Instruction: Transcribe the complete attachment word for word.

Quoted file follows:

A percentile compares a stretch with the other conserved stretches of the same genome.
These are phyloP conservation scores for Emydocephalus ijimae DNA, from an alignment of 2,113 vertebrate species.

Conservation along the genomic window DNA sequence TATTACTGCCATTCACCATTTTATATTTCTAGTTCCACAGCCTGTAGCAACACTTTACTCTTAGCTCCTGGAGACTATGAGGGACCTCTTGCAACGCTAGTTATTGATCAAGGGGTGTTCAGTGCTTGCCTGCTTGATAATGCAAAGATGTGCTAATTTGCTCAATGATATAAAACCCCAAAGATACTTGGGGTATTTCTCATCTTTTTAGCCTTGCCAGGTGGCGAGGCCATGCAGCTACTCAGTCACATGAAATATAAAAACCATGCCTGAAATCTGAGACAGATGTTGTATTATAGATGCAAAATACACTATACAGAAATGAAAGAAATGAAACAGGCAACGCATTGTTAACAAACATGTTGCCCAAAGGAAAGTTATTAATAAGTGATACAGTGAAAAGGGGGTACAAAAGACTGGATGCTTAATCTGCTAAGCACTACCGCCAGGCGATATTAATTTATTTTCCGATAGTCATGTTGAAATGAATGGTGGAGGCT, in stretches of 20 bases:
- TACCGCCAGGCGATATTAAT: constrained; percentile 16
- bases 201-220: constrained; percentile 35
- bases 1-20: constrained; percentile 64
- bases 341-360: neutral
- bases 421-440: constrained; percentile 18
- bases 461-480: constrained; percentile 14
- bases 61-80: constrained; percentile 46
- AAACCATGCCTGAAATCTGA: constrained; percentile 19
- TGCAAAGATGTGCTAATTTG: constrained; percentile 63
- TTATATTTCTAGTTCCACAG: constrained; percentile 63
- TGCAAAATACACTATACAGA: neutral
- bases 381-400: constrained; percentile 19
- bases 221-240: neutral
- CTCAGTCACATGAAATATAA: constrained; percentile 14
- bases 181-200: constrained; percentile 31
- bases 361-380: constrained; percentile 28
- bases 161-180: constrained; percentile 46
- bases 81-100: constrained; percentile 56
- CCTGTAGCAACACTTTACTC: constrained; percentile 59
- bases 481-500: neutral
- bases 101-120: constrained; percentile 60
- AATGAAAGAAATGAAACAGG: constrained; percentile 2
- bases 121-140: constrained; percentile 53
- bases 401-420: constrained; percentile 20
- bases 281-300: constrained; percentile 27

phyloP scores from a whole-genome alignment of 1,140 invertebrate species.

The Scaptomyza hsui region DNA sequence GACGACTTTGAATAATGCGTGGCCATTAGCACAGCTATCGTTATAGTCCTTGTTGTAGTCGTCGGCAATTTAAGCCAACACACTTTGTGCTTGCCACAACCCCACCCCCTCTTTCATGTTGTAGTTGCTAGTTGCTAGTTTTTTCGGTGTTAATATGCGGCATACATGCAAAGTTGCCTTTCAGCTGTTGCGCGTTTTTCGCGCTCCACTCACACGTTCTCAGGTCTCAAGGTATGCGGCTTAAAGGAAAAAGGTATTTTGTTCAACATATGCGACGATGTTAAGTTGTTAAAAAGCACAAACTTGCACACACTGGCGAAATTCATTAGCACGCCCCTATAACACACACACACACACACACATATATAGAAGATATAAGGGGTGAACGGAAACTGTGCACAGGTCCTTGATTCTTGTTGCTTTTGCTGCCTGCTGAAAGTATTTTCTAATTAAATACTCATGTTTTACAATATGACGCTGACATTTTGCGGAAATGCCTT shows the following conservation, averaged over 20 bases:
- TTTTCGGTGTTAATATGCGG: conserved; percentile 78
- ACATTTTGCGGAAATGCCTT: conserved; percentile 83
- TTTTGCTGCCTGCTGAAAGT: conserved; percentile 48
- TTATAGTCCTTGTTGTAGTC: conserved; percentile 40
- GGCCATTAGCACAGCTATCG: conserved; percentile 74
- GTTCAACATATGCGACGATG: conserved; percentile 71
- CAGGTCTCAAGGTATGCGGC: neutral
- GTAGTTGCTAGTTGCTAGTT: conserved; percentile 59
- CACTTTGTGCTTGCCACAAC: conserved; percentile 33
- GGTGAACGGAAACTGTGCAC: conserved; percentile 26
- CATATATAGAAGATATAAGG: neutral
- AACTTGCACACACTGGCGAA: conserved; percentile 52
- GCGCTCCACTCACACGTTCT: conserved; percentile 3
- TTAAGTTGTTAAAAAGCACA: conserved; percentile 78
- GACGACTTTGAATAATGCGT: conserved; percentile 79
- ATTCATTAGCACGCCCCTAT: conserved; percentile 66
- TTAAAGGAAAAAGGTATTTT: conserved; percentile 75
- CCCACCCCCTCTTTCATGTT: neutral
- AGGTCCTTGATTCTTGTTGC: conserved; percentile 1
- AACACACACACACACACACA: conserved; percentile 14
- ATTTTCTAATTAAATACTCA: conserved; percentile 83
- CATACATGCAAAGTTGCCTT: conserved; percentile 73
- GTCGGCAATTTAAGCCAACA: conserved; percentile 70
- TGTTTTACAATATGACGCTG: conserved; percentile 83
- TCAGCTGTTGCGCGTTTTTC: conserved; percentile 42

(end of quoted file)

A percentile compares a stretch with the other conserved stretches of the same genome.
These are phyloP conservation scores for Emydocephalus ijimae DNA, from an alignment of 2,113 vertebrate species.

Conservation along the genomic window DNA sequence TATTACTGCCATTCACCATTTTATATTTCTAGTTCCACAGCCTGTAGCAACACTTTACTCTTAGCTCCTGGAGACTATGAGGGACCTCTTGCAACGCTAGTTATTGATCAAGGGGTGTTCAGTGCTTGCCTGCTTGATAATGCAAAGATGTGCTAATTTGCTCAATGATATAAAACCCCAAAGATACTTGGGGTATTTCTCATCTTTTTAGCCTTGCCAGGTGGCGAGGCCATGCAGCTACTCAGTCACATGAAATATAAAAACCATGCCTGAAATCTGAGACAGATGTTGTATTATAGATGCAAAATACACTATACAGAAATGAAAGAAATGAAACAGGCAACGCATTGTTAACAAACATGTTGCCCAAAGGAAAGTTATTAATAAGTGATACAGTGAAAAGGGGGTACAAAAGACTGGATGCTTAATCTGCTAAGCACTACCGCCAGGCGATATTAATTTATTTTCCGATAGTCATGTTGAAATGAATGGTGGAGGCT, in stretches of 20 bases:
- TACCGCCAGGCGATATTAAT: constrained; percentile 16
- bases 201-220: constrained; percentile 35
- bases 1-20: constrained; percentile 64
- bases 341-360: neutral
- bases 421-440: constrained; percentile 18
- bases 461-480: constrained; percentile 14
- bases 61-80: constrained; percentile 46
- AAACCATGCCTGAAATCTGA: constrained; percentile 19
- TGCAAAGATGTGCTAATTTG: constrained; percentile 63
- TTATATTTCTAGTTCCACAG: constrained; percentile 63
- TGCAAAATACACTATACAGA: neutral
- bases 381-400: constrained; percentile 19
- bases 221-240: neutral
- CTCAGTCACATGAAATATAA: constrained; percentile 14
- bases 181-200: constrained; percentile 31
- bases 361-380: constrained; percentile 28
- bases 161-180: constrained; percentile 46
- bases 81-100: constrained; percentile 56
- CCTGTAGCAACACTTTACTC: constrained; percentile 59
- bases 481-500: neutral
- bases 101-120: constrained; percentile 60
- AATGAAAGAAATGAAACAGG: constrained; percentile 2
- bases 121-140: constrained; percentile 53
- bases 401-420: constrained; percentile 20
- bases 281-300: constrained; percentile 27

phyloP scores from a whole-genome alignment of 1,140 invertebrate species.

The Scaptomyza hsui region DNA sequence GACGACTTTGAATAATGCGTGGCCATTAGCACAGCTATCGTTATAGTCCTTGTTGTAGTCGTCGGCAATTTAAGCCAACACACTTTGTGCTTGCCACAACCCCACCCCCTCTTTCATGTTGTAGTTGCTAGTTGCTAGTTTTTTCGGTGTTAATATGCGGCATACATGCAAAGTTGCCTTTCAGCTGTTGCGCGTTTTTCGCGCTCCACTCACACGTTCTCAGGTCTCAAGGTATGCGGCTTAAAGGAAAAAGGTATTTTGTTCAACATATGCGACGATGTTAAGTTGTTAAAAAGCACAAACTTGCACACACTGGCGAAATTCATTAGCACGCCCCTATAACACACACACACACACACACATATATAGAAGATATAAGGGGTGAACGGAAACTGTGCACAGGTCCTTGATTCTTGTTGCTTTTGCTGCCTGCTGAAAGTATTTTCTAATTAAATACTCATGTTTTACAATATGACGCTGACATTTTGCGGAAATGCCTT shows the following conservation, averaged over 20 bases:
- TTTTCGGTGTTAATATGCGG: conserved; percentile 78
- ACATTTTGCGGAAATGCCTT: conserved; percentile 83
- TTTTGCTGCCTGCTGAAAGT: conserved; percentile 48
- TTATAGTCCTTGTTGTAGTC: conserved; percentile 40
- GGCCATTAGCACAGCTATCG: conserved; percentile 74
- GTTCAACATATGCGACGATG: conserved; percentile 71
- CAGGTCTCAAGGTATGCGGC: neutral
- GTAGTTGCTAGTTGCTAGTT: conserved; percentile 59
- CACTTTGTGCTTGCCACAAC: conserved; percentile 33
- GGTGAACGGAAACTGTGCAC: conserved; percentile 26
- CATATATAGAAGATATAAGG: neutral
- AACTTGCACACACTGGCGAA: conserved; percentile 52
- GCGCTCCACTCACACGTTCT: conserved; percentile 3
- TTAAGTTGTTAAAAAGCACA: conserved; percentile 78
- GACGACTTTGAATAATGCGT: conserved; percentile 79
- ATTCATTAGCACGCCCCTAT: conserved; percentile 66
- TTAAAGGAAAAAGGTATTTT: conserved; percentile 75
- CCCACCCCCTCTTTCATGTT: neutral
- AGGTCCTTGATTCTTGTTGC: conserved; percentile 1
- AACACACACACACACACACA: conserved; percentile 14
- ATTTTCTAATTAAATACTCA: conserved; percentile 83
- CATACATGCAAAGTTGCCTT: conserved; percentile 73
- GTCGGCAATTTAAGCCAACA: conserved; percentile 70
- TGTTTTACAATATGACGCTG: conserved; percentile 83
- TCAGCTGTTGCGCGTTTTTC: conserved; percentile 42